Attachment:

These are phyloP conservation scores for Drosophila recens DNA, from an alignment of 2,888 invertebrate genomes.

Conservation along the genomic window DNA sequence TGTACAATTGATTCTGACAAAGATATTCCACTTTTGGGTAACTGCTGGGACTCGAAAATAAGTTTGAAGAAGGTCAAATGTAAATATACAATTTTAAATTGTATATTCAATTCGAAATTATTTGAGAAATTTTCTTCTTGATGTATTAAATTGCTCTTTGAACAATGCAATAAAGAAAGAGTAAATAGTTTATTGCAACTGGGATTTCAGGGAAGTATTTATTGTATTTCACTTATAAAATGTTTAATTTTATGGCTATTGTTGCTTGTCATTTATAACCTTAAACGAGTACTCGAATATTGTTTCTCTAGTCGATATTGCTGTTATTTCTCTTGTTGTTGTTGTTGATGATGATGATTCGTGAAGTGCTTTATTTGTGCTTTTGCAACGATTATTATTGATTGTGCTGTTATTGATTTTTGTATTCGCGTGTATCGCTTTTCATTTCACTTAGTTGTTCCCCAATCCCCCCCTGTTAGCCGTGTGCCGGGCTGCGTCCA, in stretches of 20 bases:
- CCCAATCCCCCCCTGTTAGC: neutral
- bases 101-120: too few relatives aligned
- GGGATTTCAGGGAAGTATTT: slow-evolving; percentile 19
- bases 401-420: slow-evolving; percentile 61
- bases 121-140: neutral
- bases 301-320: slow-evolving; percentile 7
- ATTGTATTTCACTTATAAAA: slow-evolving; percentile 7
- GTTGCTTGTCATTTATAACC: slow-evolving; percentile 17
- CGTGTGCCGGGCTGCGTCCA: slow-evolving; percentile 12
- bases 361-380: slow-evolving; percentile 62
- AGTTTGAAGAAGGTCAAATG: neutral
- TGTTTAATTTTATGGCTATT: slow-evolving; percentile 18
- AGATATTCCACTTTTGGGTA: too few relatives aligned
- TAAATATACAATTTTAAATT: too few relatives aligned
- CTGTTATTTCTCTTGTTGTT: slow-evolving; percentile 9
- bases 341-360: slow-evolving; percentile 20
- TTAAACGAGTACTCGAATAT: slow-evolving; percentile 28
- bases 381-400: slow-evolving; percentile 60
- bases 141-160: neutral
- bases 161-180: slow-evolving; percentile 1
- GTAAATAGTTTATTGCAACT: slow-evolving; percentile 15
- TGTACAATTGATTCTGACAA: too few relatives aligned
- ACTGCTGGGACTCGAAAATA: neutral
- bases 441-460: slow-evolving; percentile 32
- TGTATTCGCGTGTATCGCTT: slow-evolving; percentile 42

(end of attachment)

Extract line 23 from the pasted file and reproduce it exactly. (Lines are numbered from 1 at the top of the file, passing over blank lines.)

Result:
- GTAAATAGTTTATTGCAACT: slow-evolving; percentile 15